When I joined the Army, I had visions of camouflage and shooting weapons but soon discovered that military specialties are as varied as those wearing the uniform.
In fact, there exists an ensemble of individuals whose preferred weapons consist of musical instruments and who perform on the world’s stage — from war zones to our backyard — where their skills evoke emotion. These men and women serve as military musicians.
For years, Chief Warrant Officer Five (CW5) Doug Paarmann led Soldiers of the 323rd Army Band, using music to brighten a sometimes gray world. Doug was born into a world of music and marching.
His father was a soldier and bandmaster; his siblings, son and niece are musicians. He parlayed his love of music and teaching (he once was a public school teacher) into a successful army career. I heard him perform often, but two ceremonies encapsulate the profound effect his soldier-musicians had on an audience.
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Recently, a diverse group of people came together in San Antonio. Everybody was well-dressed and smiling, beaming actually, for this was the day they would become our nation’s newest citizens. Most held American flags close to their hearts.
I imagined their quests probably patterned our own ancestral stories — escape from war, oppression, opportunity, adventure. Anxiety was palpable among the crowd that day, but so was the dream of freedom.
Off to the side and largely unnoticed, a group of Army musicians quietly readied themselves (like infantry securing a perimeter). And then a soldier blew into an instrument, followed by another, and a stick found its mark on a drum.
Sounds co-mingled above us, found themselves and the first notes of “America the Beautiful” pierced the auditorium followed by the “William Tell Overture,” where the tempo seemed to pattern the journeys of those in the audience. Curious heads turned, hands clapped and feet tapped to the rhythm. Anxious faces turned to smiles.
The JROTC Color Guard from John F. Kennedy High School began the ceremony with speakers from the Daughters of the American Revolution and local fifth-graders reading essays on citizenship. Judge Zavier Rodriguez, himself the son of an immigrant, read the Oath of Naturalization, “…I do solemnly swear to support and defend the Constitution of the United States…and take this obligation freely.” After the swearing in, former strangers hugged, smiled, and shook hands. In that moment, they were no longer strangers but Americans.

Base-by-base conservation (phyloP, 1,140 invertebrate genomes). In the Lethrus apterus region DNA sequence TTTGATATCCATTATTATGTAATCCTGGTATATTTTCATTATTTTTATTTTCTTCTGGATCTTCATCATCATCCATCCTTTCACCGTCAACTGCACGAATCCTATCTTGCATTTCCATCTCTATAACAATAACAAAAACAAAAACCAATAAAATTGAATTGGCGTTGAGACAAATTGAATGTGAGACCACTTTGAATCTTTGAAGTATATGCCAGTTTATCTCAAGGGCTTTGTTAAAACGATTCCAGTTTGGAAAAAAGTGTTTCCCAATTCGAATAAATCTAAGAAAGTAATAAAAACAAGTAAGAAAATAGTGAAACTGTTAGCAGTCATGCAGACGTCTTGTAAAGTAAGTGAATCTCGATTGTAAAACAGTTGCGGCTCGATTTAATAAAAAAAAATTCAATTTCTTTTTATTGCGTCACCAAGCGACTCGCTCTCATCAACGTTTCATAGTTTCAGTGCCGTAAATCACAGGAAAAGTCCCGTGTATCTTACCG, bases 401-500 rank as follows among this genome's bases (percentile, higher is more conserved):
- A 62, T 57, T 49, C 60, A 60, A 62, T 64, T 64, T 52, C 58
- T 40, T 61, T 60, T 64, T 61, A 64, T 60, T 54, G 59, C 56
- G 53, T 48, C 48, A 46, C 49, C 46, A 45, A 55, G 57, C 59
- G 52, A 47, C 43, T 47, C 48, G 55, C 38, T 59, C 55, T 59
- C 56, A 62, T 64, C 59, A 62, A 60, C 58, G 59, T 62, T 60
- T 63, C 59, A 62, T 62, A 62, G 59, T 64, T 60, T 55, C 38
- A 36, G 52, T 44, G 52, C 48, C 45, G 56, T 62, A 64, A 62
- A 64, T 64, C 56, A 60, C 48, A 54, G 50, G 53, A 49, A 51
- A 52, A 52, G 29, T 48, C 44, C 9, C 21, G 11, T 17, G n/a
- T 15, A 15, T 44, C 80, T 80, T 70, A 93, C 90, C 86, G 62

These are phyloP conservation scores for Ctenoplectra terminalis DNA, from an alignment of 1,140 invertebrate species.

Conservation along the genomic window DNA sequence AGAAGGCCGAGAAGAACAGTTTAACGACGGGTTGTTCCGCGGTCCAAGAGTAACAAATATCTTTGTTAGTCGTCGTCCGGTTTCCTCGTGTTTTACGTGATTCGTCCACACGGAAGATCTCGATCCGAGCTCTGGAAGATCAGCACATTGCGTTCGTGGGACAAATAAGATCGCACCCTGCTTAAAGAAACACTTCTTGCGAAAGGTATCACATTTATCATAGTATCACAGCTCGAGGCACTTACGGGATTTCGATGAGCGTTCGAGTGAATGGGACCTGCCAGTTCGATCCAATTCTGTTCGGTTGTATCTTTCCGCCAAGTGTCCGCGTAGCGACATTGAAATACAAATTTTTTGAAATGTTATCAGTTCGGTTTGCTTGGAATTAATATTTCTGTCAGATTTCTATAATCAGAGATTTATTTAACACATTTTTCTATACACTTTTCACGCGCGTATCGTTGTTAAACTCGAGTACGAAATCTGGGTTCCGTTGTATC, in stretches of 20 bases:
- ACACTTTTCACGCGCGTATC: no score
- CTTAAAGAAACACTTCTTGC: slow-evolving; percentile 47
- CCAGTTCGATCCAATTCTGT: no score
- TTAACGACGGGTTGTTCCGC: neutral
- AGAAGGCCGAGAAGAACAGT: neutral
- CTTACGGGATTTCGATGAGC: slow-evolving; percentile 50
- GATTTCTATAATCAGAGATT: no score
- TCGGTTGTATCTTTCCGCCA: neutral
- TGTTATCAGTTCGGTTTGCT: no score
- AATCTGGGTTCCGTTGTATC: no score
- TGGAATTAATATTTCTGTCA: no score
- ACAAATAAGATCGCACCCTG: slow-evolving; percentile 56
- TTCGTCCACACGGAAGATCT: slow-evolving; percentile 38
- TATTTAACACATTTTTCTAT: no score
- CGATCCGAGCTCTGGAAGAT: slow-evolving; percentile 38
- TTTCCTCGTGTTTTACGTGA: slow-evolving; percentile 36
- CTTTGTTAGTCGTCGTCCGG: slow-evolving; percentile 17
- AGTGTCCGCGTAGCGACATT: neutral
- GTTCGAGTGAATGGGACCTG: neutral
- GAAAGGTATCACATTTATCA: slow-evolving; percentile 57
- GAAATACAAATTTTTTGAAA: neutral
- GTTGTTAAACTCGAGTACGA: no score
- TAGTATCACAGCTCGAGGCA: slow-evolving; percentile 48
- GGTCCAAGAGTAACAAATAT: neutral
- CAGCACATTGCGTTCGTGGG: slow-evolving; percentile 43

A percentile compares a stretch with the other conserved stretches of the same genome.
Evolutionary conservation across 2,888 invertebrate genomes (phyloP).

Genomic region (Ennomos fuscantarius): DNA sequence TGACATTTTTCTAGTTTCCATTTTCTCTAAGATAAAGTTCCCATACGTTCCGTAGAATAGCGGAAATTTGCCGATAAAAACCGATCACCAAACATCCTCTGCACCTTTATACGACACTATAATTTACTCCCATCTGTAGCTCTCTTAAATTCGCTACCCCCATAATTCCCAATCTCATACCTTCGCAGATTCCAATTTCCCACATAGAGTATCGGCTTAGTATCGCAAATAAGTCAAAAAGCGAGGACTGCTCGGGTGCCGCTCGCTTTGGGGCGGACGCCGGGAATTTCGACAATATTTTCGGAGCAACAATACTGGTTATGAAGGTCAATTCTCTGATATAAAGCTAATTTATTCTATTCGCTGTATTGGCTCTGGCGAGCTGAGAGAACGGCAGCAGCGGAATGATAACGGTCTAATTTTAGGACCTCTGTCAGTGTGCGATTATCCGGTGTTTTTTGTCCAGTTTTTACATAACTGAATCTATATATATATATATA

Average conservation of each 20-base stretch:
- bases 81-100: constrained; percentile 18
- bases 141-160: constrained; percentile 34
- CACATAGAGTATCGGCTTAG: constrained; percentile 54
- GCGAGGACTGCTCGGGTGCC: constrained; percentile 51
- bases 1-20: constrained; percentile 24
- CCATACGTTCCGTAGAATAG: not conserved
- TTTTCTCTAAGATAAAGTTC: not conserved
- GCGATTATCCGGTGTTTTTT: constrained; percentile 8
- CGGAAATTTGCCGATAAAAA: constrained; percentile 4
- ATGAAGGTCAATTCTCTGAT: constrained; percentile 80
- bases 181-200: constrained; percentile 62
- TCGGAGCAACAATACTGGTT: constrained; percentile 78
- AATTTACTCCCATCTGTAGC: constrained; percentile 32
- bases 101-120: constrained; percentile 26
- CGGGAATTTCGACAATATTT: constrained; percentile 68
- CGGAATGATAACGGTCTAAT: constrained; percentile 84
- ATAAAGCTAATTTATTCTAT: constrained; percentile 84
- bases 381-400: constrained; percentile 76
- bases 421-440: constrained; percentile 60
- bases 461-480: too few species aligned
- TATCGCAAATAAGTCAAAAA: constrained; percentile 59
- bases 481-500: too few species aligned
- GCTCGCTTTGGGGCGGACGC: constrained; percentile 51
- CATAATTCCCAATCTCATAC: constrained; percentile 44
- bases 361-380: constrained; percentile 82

When Sgts. Lopez, Owen, Walton, Byrne and Martin — themselves representing a cross-section of America — played “The Star-Spangled Banner,” the crowd quietly looked to them, these soldiers of democracy, welcoming them to America in their own way: the universal language of music conveying, “Welcome. Welcome to America. The Land of the free!”
The second ceremony, which remains with me, involves Sgt. 1st Class Luke Jefferson, a paratrooper and trumpet player, attending the funeral of a homeless veteran: a volunteer honor guard the only attendees. At ceremony’s end Luke played taps, and somber notes drifted across a field of stones to honor one who once wore the uniform.
Songs can carry us to special times in our lives and set us right. Those who produce those melodies are special. So thanks, Chief Paarmann, for leaving the fields of Iowa to provide a backbeat to our lives for 32 years. Though retiring, the beat goes on.
Lt. Col. Zoltan Krompecher is an active-duty Army officer who writes in his off time and is a contributing writer to the book “Operation Homecoming: Iraq, Afghanistan, and the Home Front.” These views are his own. Reach him at email@example.com.